Headline from the July 26, 1906, edition of the Yazoo Sentinel in Yazoo City, Miss.; tamale image by Amy Evans Streeter
A friend of the SFA, who happens to be researching the architectural history of Yazoo City, Mississippi, stumbled upon this gem of an article from the July 26, 1906, edition of the Yazoo Sentinel:
INTERESTING FACTS ABOUT HOT TAMALES:
Manufactured in Vessels Used for Family Washing
Citizens of Yazoo who have been liberal patrons of the Mexican hot tamale vendors who cry their wares on the streets every evening will read the following from the Jackson News with a feeling of nausea:
"For several weeks a colony of Mexican hot tamale peddlers have been enjoying a thriving business in Jackson, but their business is likely to enjoy a sudden and very painful slump if the report in current circulation are o [sic] authentic nature.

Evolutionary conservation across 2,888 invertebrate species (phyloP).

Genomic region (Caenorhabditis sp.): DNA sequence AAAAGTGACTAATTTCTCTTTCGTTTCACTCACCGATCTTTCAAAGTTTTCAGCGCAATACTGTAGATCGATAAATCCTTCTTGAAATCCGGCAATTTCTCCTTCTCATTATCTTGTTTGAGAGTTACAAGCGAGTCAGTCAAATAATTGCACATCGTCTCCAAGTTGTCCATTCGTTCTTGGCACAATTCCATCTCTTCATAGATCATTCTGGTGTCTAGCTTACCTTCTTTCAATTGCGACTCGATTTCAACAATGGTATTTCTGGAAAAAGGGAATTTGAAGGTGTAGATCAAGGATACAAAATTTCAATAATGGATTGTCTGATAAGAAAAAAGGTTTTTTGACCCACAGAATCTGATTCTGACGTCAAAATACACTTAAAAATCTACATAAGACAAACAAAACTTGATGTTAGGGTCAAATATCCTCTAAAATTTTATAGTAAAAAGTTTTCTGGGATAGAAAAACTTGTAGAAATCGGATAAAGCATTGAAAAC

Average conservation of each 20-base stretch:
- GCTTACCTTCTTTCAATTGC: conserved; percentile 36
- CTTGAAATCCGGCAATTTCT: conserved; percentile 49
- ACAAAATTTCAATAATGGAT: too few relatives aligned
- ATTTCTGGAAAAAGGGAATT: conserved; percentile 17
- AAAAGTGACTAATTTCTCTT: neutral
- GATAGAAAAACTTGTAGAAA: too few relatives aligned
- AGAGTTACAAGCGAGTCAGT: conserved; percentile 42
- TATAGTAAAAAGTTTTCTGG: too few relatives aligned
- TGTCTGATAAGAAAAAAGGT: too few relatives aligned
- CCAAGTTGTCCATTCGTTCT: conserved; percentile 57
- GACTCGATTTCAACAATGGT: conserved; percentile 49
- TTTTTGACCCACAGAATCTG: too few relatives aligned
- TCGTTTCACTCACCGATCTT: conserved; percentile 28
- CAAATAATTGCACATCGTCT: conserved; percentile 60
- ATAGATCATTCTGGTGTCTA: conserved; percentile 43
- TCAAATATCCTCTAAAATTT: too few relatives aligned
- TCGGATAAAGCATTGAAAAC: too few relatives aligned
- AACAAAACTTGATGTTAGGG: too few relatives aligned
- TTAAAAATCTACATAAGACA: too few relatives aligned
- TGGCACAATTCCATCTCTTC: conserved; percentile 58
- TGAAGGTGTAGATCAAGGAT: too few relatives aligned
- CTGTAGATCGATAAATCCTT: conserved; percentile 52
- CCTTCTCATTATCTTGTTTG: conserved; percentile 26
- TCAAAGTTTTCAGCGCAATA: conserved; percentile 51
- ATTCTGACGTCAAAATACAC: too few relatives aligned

"It is alleged that at the home of these Mexicans the housewife was discovered a day or so since in the act of washing her stockings in the self-same wooden bowl where the tamales are manufactured, and the premises were a scene of the mot [sic] indescribable filth.
"Stories of the Upton Sinclair variety are also told of the ingredients used in the manufacture of the tamale, which the patrons have hitherto regarded as so delicious and altogether appetizing. It is more than likely that the peddlers from the land of the Montezumas will have good reasons for complaining of dull business and seek out other localities for the disposal of their wares.
"This is even worse than the report from Chicago to the effect that it is customary to keep packing house chickens in cold storage for twelve years, and who knows but what our Mexican friends are importing their chickens from Chicago, with which they manufacture these tamales?"
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While obviously preying on the paranoias that erupted after the publication of Upton Sinclair's The Jungle, which was published the same year, and reflecting the sociopolitical climate of the time, this news item also sheds some fascinating light on the Delta's long history with tamales.
More than a century after this article went to print, tamales remain a vibrant part of the Delta's culinary fabric.
Visit our Mississippi Delta Hot Tamale Trail for more.